No Contest (1995)

No Contest 1995

There is no shortage of negative reviews for No Contest (1995), to the point that I avoided watching this Canadian Die Hard knock off for years as rarely there was a good thing said about it. You know what? It’s okay. Sure it’s a very blatant takes it’s beat and inspiration from Die Hard but it scratches the itch and does a few things rather well that honestly surprised me.

Here we see a beauty contest come under the threat of Andrew Dice Clay’s hammy over the top villain as Shannon Tweed rolls around the air ducts taking out terrorists one by one. Robert Davi sits around outside with a radio supporting her and a colourful bunch of secondary characters keep things lively. There are a few variations on the theme, however, there is no denying this is cookie cutter Die Hard.

Obviously the action sequences are nowhere near the perfection of McTiernan’s architecture, however, they are well enough constructed to hold their own against the endless slew of cash ins that arrived in the early 90’s. There is a lack of thrills, humour seems forced and the plot gets progressively sillier, but what, I argue, would you expect from something like this.

What I did like was the handling of Tweed’s character. On the one hand there is a role reversal with a female in the role previously filled by male and at no point does Tweed’s character feel like she couldn’t handle herself. On the other, this is Shannon Tweed, star of many-a-late-night erotic movies and No Contest does not cash in on this. Tweed look glamourous as the hostess of Beauty show and easily transitions to an action hero for the second half of the film, dressed sensibly at all times in a modest top and leggings. She is certainly easier on the eyes than Mr Willis, this isn’t Skyscraper with Anna Nicole Smith and the film really benefits from a less tacky approach.

Clay is obviously the big star of the film, given the marketing. From much of the art it would look like Clay is the hero of the piece. This was how I had interpreted the movie over the years and found it somewhat interesting, knowing that there was a sequel, that only Tweed would return in. Clay is hammy and it was absolutely required that every villain be Riskman-esq, likable on the surface but scary underneath, witty but greedy. It seems farcical that the film opens with Clay with a bad wig and glasses. Why does he need a disguise?

Davi is a welcome addition to the cast and being of the Die Hard royalty gives the film a seal of approval. His role is a little limited to having to deal with the bureaucracy on the ground, however, he gets in on the action later in the film in a limited capacity as his character is a rocking an old war wound. There isn’t very much chemistry between Davi and Tweed during the few scenes they are on screen together and the romance that is surfaces towards the end is a little uncomfortable. It does beggar the question, what happened to the relationship as Davi is not part of the sequel.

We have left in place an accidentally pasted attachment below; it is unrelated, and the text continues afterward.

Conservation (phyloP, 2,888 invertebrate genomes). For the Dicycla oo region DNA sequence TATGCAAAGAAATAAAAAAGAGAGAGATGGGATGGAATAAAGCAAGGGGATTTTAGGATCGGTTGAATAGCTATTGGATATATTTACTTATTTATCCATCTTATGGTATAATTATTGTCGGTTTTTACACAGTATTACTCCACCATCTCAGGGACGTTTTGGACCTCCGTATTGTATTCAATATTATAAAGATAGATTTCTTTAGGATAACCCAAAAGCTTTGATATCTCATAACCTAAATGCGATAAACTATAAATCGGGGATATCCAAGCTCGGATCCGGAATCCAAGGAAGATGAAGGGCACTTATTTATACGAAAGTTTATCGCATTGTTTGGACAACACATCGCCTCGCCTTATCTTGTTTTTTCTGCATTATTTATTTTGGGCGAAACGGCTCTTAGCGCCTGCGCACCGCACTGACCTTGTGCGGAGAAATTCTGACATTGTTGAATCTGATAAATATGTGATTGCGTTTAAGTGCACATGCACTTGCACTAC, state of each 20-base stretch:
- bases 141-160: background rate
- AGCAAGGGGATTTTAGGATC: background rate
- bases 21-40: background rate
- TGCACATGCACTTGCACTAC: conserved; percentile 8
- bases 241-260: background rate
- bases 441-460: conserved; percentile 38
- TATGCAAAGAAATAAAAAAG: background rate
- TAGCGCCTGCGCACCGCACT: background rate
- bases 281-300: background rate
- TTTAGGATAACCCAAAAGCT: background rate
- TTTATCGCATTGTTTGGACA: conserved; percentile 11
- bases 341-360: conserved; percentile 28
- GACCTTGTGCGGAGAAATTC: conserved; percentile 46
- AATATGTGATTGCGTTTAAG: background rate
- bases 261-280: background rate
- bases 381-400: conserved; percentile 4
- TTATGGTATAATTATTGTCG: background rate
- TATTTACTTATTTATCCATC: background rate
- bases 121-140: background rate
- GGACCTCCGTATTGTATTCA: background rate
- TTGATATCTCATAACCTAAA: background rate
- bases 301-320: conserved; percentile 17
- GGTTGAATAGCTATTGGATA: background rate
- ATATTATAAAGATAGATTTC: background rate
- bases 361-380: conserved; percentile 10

Roddy Piper! Roddy has a silly role as the psychopath of the bunch and he’s terrific fun. His character and casting seems a little sidelined, however, he proves to be the most fun aspect of the film, even if only for his continually returning from the dead. He participates in a pretty cool fight in the kitchen with Tweed, a scene that was easily my favourite in the film

This was directed by veteran TV director Paul Lynch, who also handled the sequel, and it does feel a little like less flashy TV production. There are two writers credited, Arthur Baysting and Robert C. Cooper. My guess is one photocopied the Die Hard script whilst the other made the necessary alterations, I’m not sure who did what.

Perhaps this film came at a time whereby audiences had moved on from this ilk, this was 7 years after Die Hard and Die Hard with a Vengeance was released the same year. Watching this, having not seen anything with a Die Hard flavouring for quite some time, was fairly fun and I didn’t feel the film strain at all. Much like Lethal Tender and Hijack No Contest knows what it is, makes no apologies and just goes with it, it’s pretty good fun! Role on the sequel…

Art predominantly pushes the blokes with Tweed relegated to an after thought. Sure this it video box art and at the time churned out with little thought other than star power.

No Contest has VHS, DVD and Laserdisc releases in the UK, but you will have to search for a good while before you find on. Thankfully, whilst scarce, the prices aren’t silly.


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